Marlin Municipal Court of Record handles Class “C” misdemeanors alleged to have occurred in the City Limits of Marlin. Class “C” misdemeanors filed in our court are punishable by fine only.
The Municipal Court Staff does not answer legal questions of any nature. The Clerks are allowed to explain the Court proceedings and procedures only. If you need legal advice, please contact an attorney. The Court Clerks perform a variety of clerical functions that make the Court operate more efficiently. Duties may include but are not limited to must adhere to strict confidentiality of court information, acts as a receptionist for the Court, Municipal Judge and Bailiff/Warrant Officer, responding to citizen inquiries by phone, mail, e-mail or in person. Processes court summons and uniform traffic tickets, prepares and processes warrants, dockets, continuances and other related municipal court documents, and maintains municipal files under the direction of the Municipal Judge. Receives payments, schedules time payment accounts, prepares deposits and maintains accurate accounting for all funds collected.
Under Texas law, you can be brought to trial only after a formal citation or complaint has been filed. The citation or complaint is a document that states the charge(s) against you and alleges that your actions were unlawful. If you are given a citation by a police officer, the arraignment date will be the appearance date on your citation. If you receive a summons from the Court, your arraignment date will be the court date indicated on your summons. If you are released from jail your release order will have your Court date on it. In any of theses instances, you must appear in Court.
When you receive a citation, the options you have to resolve your case can vary depending on many different factors, including but not limited to: the type of violation, the severity of the violation, the age of the defendant, etc.
As a result, it must operate within the overall governmental context yet maintain its independence from the other governmental branches and agencies of the City.
The laws that govern Municipal Court of Record authority and jurisdiction are spread through many different statutes and codes including:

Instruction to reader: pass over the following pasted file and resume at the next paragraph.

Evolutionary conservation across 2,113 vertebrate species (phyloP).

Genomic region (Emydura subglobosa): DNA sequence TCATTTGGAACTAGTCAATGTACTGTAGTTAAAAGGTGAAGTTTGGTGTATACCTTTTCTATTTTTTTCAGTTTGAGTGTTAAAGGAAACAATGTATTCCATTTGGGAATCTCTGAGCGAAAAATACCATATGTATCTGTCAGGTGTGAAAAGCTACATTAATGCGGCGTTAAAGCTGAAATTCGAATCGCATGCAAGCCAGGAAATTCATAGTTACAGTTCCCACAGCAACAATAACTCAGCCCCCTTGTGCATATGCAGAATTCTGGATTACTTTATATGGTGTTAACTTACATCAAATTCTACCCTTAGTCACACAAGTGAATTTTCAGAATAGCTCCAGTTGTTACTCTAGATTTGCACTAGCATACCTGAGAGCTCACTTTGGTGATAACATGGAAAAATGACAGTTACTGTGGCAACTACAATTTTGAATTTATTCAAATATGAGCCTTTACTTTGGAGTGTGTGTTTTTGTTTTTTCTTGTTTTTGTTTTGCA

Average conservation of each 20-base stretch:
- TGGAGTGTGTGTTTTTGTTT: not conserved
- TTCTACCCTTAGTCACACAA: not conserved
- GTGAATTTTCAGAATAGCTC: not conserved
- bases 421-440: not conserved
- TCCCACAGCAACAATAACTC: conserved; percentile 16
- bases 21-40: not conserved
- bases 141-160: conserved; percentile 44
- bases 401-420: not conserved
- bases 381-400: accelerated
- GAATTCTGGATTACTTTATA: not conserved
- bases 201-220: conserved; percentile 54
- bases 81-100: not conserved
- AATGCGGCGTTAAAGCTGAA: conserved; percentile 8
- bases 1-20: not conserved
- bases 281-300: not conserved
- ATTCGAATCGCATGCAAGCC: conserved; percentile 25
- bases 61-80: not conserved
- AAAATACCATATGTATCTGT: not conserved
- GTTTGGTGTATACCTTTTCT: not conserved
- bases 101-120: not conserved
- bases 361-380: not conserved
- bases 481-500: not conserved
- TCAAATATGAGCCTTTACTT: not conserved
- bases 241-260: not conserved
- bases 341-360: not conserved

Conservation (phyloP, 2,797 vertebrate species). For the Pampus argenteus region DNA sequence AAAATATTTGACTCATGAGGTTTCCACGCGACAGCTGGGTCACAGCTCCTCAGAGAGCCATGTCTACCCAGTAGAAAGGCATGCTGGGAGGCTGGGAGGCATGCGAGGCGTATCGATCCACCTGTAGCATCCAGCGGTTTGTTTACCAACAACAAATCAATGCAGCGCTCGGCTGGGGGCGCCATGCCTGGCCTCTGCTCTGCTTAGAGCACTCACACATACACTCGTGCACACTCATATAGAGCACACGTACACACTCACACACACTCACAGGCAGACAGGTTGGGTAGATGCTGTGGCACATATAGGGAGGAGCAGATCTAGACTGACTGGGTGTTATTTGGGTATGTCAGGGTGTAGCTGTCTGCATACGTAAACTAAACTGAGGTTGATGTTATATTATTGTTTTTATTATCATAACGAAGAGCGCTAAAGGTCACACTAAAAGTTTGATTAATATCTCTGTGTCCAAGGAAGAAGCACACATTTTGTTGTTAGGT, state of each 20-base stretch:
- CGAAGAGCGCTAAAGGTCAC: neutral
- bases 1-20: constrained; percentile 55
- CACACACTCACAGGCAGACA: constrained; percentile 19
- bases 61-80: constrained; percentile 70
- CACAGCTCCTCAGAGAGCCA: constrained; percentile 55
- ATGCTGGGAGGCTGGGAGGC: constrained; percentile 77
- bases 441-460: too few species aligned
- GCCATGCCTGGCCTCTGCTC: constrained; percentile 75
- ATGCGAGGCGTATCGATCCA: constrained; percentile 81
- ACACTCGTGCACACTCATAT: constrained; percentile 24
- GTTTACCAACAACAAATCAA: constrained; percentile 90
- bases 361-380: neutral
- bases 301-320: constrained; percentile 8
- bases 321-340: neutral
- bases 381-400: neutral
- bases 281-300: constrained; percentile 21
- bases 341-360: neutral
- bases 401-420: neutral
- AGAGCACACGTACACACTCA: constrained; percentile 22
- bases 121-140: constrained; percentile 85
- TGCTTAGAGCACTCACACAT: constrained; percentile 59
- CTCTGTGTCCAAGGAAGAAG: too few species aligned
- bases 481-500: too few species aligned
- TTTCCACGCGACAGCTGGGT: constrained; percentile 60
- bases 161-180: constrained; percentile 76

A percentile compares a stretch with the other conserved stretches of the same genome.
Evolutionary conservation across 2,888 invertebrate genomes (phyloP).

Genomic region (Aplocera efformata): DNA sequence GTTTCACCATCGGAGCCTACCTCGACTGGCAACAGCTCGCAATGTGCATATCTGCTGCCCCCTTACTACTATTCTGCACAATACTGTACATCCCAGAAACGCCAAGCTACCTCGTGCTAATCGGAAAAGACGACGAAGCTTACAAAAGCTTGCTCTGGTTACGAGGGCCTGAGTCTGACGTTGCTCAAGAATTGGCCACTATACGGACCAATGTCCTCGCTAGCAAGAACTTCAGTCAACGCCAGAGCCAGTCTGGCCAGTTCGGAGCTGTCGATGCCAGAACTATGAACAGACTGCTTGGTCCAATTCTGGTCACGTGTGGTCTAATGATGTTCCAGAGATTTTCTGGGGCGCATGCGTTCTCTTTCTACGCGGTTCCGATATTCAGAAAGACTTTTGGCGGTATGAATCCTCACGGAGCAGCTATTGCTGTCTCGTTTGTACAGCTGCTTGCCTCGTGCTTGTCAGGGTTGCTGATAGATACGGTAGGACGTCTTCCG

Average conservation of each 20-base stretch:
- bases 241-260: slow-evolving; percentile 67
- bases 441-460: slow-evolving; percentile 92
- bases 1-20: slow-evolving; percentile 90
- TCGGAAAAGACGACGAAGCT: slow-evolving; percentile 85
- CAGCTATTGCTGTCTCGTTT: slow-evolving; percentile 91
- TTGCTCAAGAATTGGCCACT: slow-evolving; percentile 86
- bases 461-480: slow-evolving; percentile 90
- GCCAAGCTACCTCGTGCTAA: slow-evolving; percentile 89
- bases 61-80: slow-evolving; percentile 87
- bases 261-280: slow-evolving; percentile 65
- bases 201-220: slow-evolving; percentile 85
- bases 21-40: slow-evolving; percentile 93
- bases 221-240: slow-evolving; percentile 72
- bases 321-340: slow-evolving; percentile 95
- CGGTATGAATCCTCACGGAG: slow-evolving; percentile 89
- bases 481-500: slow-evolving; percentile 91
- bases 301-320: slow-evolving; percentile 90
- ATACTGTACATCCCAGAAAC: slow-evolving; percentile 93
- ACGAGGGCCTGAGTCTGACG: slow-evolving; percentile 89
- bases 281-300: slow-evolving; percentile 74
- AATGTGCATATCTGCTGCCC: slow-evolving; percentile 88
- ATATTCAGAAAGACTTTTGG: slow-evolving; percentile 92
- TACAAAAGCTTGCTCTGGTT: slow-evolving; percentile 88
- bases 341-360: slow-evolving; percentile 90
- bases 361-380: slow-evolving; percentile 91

1. United State Constitution
2. Texas Constitution
3. Texas Government Code
4. Local Government Code
5. Texas Penal Code
6. Texas Code of Criminal Procedure
7. Alcoholic Beverage Code
8. Family Code
9. Traffic Laws
10. Parks and Wildlife Code
11. City Ordinance Code of Marlin Texas
The Marlin Municipal Court of Record has established policies and procedures for resolving traffic tickets and other fine-only misdemeanors in accordance with state law, but with a minimum of inconvenience. Before you attempt to resolve the case(s) against you, you should read carefully the content of the citation and handout that were given to you by the officer. You may want to seek the advice of a lawyer.
Consequences Of Neglecting A Ticket
Failure to pay your fine, show proof of compliance or apply for a Driving Safety Course or Deferred Disposition on or before your Court date or failure to appear by your scheduled Court date and time will result in:
- A warrant issued for your arrest ($50 warrant fee plus additional fees);
- A separate charge of Failure to Appear (FTA) filed ($231.00);
- Denial of Driver’s License issuance or renewal and denial of vehicle registration. To Clear your Driver’s License or registration, you must pay a $10 DPS (Department of Public Safety) notification fee for each case on top of your ticket balance;
- Referral to a collections vendor will result in an additional collection fee of 30% of total fine.
If you miss your scheduled Court date, you may appear at the Marlin City Hall, Municipal Court, 101 Fortune St. Marlin, Texas 76661, Monday - Friday, 9:00 AM to 4:30 PM to pay the fine or to reschedule a new Court date. Only two resets will be granted per case. Requests must be in writing, no verbal requests will be accepted.
Inability to pay the fine is not an excuse for failing to appear. Fine payment arrangements can be made at the time of appearance.
Senate Bill 1236, effective September 1, 2009
"If you are convicted of a misdemeanor offense involving violence where you are or were a spouse, intimate partner, parent, or guardian of the victim or are or were involved in another similar relationship with the victim, it may be unlawful for you to possess or purchase a firearm, including a handgun or long gun, or ammunition, pursuant to federal law under 18 U.S.C. Section 922 (g)(9) or Section 46.04 (b), Texas Penal Code. If you have any questions whether these laws make it illegal for you to possess or purchase a firearm you should consult an attorney.